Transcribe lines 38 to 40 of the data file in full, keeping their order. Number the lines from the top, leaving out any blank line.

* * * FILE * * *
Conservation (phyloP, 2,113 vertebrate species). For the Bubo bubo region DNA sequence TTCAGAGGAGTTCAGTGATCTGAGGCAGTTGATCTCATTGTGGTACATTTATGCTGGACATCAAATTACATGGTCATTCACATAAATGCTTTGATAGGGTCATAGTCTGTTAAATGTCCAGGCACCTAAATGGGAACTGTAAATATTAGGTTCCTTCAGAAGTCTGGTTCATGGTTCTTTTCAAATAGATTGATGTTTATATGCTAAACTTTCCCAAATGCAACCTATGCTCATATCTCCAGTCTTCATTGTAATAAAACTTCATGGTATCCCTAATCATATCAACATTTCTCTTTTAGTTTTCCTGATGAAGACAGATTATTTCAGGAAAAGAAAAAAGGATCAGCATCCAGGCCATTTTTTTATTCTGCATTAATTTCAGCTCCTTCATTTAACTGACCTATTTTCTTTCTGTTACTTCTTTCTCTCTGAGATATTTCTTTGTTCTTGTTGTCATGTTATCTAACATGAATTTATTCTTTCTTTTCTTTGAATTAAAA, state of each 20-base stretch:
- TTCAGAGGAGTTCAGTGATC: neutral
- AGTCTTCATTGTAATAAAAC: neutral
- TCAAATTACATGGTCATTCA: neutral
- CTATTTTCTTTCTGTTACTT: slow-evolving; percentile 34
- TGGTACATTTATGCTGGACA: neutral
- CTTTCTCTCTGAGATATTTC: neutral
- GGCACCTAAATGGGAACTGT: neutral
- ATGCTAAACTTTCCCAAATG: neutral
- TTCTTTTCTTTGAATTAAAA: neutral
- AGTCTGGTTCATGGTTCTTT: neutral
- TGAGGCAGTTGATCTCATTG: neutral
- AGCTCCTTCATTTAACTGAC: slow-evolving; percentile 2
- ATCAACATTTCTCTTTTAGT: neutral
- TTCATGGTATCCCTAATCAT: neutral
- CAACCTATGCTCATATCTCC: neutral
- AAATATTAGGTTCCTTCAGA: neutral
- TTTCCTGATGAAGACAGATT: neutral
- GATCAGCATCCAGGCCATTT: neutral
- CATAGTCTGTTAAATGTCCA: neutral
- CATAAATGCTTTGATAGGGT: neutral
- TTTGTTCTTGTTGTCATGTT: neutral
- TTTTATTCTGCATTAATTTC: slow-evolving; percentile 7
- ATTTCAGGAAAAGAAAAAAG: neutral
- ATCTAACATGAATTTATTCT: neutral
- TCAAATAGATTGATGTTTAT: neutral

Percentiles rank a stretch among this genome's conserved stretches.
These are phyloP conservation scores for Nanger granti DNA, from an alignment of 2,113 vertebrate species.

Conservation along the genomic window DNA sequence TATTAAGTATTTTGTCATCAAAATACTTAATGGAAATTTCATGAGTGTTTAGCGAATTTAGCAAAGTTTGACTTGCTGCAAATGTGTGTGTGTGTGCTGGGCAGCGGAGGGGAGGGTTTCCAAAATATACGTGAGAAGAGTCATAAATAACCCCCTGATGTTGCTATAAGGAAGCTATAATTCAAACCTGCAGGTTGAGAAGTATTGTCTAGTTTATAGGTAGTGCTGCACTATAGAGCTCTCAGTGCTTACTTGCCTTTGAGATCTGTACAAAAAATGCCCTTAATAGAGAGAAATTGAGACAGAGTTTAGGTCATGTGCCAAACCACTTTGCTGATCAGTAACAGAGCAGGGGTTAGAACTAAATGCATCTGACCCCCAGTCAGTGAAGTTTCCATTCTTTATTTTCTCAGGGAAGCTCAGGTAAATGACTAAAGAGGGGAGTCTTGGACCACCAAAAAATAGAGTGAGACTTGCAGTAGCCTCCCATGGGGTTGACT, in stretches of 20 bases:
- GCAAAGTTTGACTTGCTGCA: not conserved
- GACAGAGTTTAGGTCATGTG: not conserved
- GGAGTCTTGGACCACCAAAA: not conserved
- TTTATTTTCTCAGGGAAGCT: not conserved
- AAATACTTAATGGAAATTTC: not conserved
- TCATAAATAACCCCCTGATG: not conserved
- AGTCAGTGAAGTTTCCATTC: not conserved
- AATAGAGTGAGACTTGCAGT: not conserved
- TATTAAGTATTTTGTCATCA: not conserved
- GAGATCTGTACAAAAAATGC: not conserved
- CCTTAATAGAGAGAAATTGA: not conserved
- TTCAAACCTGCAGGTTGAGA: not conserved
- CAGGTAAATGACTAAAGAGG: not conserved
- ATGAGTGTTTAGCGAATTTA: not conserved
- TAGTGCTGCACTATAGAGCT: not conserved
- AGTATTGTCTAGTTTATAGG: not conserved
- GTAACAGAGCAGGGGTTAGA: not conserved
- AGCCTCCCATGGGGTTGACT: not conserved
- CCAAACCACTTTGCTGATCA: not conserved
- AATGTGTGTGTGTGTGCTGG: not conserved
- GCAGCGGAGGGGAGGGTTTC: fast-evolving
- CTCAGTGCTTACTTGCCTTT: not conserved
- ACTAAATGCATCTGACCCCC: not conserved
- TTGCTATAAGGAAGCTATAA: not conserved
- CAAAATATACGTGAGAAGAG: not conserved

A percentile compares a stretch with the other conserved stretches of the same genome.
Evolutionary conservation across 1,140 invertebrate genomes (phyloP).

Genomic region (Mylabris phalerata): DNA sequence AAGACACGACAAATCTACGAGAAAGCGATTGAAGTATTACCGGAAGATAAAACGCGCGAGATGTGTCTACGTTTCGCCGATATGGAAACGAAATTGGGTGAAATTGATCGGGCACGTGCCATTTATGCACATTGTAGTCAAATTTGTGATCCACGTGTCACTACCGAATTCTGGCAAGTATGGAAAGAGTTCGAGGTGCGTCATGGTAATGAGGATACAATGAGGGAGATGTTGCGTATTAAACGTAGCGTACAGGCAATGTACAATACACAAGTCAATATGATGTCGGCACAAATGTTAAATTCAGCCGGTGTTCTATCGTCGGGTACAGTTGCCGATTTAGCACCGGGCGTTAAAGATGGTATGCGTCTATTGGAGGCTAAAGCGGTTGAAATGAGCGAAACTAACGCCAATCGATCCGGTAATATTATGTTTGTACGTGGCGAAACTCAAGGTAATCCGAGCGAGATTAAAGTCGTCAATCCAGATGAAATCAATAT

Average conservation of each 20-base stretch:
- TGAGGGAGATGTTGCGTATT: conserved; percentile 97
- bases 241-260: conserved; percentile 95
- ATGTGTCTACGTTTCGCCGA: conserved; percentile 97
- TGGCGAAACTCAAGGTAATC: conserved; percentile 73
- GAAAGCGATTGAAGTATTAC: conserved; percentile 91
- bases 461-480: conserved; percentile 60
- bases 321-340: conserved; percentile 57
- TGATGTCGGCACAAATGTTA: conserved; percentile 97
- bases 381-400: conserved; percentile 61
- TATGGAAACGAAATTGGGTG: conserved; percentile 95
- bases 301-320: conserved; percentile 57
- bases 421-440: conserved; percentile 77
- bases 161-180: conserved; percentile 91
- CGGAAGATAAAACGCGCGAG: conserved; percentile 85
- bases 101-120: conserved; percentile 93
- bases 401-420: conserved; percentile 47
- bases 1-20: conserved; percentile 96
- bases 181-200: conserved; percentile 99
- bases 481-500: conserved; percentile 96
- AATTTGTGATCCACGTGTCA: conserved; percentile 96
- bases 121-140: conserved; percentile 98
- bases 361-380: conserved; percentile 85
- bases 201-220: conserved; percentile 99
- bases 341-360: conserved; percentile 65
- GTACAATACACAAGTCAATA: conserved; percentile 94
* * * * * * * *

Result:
- TATTAAGTATTTTGTCATCA: not conserved
- GAGATCTGTACAAAAAATGC: not conserved
- CCTTAATAGAGAGAAATTGA: not conserved